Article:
First of all, great game by the US. The red cards all looked deserved to me, but according to the commenters on Steve Gilliard's (and Jen's) Newsblog the ref was obviously bought, the whole damn tournament is crooked, who can ever trust FIFA again, and so on. Look, people, it's a fucking miracle that the US didn't lose by three. I have been planning a post about the national teams that I like and why, so you can wait a few days to hear why I love watching Italy play, but face the fact that they are GOOD. The US held them despite being down a man, and that will earn the US a lot of respect. Appreciate that. I was playing futsal (a five-a-side variation of soccer) and the Brazilians were relentless in making fun of my lack of confidence in the US. Most of them gave the US more of a chance than I did in the World Cup pool. The US tied the game, but won an important battle. Unfortunately, Ghana is next.

Ghana. What can I say? If you want to know why I love soccer so much, watch Ghana. If you have a friend, relative, coworker, acquaintance, enemy -- anybody -- who doesn't like the game, suggest that they watch Ghana. Ghana makes me happy. Ghana shows why it's called the beautiful game. If you can stomach watching the US get their heads handed to them, watch Ghana. Quit your job, if you have to, Ghana is just that much fun.

More on Ghana later.

Friday, June 16, 2006

Galvão Bueno

Galvão Bueno is the Al Michaels/Brent Musberger/Bob Costas of Brazilian sports. He does Formula One, all Brazil matches, important Brazilian Serie A games, Olypmic volleyball, and so on. (On the wikipedia page there is a link to his page on the Globo site, which includes a photo of him from ten or fifteen years ago.) Except that whatever positives the three North Americans might (or might not) bring to the broadcasts, Galvão Bueno brings absolutely nothing positive.

He is convinced that he knows more than the ex-professionals he is paired with. He is more of a homer than the smallest of small town announcers. Every few minute he sees a foul committed against a Brazilian that no else can see. He demands that his partners affirm the injustice of the referee's decision, and nine times out of ten they tell him there was no foul, the foul didn't merit a card, etc. And he gets upset with them for disagreeing.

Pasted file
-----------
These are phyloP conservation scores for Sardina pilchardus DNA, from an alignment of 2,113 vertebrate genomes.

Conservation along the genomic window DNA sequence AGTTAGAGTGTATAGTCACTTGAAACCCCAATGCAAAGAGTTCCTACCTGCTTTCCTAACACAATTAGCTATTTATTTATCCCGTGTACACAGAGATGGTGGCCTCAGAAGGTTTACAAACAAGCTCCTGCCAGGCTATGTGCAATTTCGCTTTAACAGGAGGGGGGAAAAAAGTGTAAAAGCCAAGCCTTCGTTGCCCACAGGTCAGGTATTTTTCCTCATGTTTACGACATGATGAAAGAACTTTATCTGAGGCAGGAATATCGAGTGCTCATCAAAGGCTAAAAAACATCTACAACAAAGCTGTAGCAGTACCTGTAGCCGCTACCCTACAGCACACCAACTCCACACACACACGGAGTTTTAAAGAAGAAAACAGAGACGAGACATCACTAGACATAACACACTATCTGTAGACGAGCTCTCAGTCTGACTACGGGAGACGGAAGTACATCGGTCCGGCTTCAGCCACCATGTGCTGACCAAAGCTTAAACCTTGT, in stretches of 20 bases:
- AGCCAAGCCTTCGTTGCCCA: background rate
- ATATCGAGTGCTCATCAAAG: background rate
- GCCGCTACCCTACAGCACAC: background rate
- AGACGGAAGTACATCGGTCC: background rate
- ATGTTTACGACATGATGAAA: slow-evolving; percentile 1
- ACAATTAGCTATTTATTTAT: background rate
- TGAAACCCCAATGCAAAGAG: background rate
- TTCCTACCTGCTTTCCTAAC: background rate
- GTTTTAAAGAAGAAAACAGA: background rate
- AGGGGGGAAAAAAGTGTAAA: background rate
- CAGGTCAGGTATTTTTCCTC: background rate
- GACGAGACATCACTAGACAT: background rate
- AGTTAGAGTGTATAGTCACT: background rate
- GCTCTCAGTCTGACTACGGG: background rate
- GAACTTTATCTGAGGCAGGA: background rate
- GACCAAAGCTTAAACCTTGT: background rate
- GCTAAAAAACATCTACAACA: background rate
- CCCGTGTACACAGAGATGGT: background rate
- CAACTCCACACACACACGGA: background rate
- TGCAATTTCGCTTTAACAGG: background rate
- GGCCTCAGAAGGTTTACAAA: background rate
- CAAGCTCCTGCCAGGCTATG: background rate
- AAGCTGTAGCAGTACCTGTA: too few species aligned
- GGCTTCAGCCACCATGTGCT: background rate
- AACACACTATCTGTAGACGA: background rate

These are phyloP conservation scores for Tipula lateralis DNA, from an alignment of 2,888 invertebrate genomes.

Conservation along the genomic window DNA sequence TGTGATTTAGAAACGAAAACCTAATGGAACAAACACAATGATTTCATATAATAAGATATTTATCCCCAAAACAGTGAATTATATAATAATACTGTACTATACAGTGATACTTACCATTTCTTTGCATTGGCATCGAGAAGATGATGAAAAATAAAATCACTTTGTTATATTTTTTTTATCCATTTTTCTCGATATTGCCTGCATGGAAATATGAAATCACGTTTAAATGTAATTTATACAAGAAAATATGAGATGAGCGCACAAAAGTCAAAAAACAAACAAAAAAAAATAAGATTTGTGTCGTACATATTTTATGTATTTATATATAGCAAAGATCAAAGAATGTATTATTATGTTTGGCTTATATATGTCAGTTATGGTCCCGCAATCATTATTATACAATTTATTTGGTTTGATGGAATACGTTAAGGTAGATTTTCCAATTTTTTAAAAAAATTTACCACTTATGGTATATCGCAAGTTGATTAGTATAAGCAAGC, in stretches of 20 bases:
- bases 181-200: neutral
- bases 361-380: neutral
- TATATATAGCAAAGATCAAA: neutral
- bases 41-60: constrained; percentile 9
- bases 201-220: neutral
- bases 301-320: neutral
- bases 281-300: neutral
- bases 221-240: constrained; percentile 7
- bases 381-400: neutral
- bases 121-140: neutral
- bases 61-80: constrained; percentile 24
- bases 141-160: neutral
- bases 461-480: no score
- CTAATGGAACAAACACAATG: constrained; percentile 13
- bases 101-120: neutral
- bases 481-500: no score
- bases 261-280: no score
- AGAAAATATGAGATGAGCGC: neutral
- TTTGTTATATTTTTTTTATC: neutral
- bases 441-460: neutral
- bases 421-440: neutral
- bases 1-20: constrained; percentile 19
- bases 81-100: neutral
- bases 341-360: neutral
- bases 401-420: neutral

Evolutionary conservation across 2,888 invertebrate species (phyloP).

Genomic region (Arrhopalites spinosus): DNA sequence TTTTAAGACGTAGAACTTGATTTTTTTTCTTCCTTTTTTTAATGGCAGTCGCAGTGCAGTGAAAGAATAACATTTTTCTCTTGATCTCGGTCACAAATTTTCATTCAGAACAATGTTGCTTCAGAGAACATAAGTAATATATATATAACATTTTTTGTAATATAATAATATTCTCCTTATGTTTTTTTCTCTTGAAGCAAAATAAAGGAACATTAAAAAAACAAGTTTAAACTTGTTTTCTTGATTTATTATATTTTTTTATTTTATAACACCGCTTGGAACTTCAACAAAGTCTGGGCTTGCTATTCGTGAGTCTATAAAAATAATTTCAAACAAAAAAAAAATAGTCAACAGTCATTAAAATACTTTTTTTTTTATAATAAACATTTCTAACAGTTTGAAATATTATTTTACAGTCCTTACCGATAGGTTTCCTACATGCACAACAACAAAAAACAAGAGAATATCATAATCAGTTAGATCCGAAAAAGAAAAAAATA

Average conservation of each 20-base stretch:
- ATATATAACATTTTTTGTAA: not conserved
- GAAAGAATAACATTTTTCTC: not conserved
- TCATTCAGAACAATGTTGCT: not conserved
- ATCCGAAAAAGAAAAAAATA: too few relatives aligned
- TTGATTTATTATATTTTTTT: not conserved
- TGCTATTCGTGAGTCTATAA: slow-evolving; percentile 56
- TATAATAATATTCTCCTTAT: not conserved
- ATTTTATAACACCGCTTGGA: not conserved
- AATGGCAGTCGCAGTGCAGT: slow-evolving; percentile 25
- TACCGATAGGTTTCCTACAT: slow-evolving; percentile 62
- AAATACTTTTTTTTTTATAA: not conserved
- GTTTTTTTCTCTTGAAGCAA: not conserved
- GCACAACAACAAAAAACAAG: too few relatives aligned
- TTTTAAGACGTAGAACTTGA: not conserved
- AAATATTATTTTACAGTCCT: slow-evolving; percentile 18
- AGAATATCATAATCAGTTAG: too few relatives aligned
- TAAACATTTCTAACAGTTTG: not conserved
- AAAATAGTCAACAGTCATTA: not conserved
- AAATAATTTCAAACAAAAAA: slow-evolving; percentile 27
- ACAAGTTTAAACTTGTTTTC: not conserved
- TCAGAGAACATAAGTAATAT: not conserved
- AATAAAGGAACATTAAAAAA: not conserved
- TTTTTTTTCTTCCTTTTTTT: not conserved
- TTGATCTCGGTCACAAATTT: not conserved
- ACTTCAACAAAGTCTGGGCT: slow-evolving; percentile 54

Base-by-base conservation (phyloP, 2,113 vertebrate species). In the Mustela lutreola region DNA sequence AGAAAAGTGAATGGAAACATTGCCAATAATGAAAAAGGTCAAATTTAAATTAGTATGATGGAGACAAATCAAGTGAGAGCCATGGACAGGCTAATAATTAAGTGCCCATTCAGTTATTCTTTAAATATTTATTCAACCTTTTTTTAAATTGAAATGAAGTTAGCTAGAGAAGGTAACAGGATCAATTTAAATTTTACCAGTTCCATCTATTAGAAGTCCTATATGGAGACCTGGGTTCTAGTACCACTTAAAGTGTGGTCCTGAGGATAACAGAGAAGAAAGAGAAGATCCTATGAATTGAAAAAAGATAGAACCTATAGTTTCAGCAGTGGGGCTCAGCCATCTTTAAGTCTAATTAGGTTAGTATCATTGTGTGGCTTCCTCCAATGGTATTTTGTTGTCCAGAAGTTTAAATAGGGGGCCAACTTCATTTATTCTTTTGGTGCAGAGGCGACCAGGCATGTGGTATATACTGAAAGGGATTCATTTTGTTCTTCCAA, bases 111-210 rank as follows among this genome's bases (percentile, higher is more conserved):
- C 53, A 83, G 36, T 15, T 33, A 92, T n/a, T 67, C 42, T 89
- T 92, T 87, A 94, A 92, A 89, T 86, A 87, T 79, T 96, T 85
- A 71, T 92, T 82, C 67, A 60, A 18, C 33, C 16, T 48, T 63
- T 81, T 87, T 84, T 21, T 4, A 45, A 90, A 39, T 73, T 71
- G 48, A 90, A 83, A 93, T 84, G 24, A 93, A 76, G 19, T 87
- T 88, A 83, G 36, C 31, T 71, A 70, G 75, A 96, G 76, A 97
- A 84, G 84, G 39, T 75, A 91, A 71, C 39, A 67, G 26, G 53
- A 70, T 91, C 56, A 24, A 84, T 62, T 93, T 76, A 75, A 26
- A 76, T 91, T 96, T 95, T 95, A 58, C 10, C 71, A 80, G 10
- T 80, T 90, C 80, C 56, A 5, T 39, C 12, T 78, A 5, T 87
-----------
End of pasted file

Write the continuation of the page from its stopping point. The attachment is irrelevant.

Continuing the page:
Nobody wants a boring, uninterested announcer, but Galvão goes too far. Everyone shares his joy when Brazil scores, and it's nice to hear the lack of enthusiasm in his voice when Brazil gives up a goal. (It goes something like "goool, goool," as opposed to "GOOOOOOOOOOOOOOOOOOOOOL! GOOOOOOOOOOOOOOOOOOOOOL! GOOOOOOOOOOOOOOOOOOOOOL!") My friends and I will, along with everyone else at the bar, complain about how the referee favors the other team. We neither need nor want the announcer to do it for us.

Now that I think about it, he may need another North American analog -- Howard Cosell. Galvão Bueno is convinced that he is bigger than not just the game, but the games. All of them. He knows that people love soccer, he knows that they like Formula One, but he seems to think that people value his opinion and wouldn't pay as much attention if he weren't there. And he openly doubts other people's knowledge. Casseta & Planeta, the long ago very funny and these days sometimes funny Brazilian equivalent of Saturday Night Live (except that it's on Tuesday nights, has no musical guest, and isn't broadcast live) traditionally travels to whatever country hosts the World Cup and performs skits based on, or at least referring to, what takes place during the tournament. This has been going on since the 1994 World Cup. But on Tuesday Galvão Bueno (the target of some very funny sketches) mentioned that again this year Casseta & Planeta would be broadcasting from Germany. And he said, "We know they're funny, but now we'll see if they know anything about soccer." As if any serious fan could know less than him.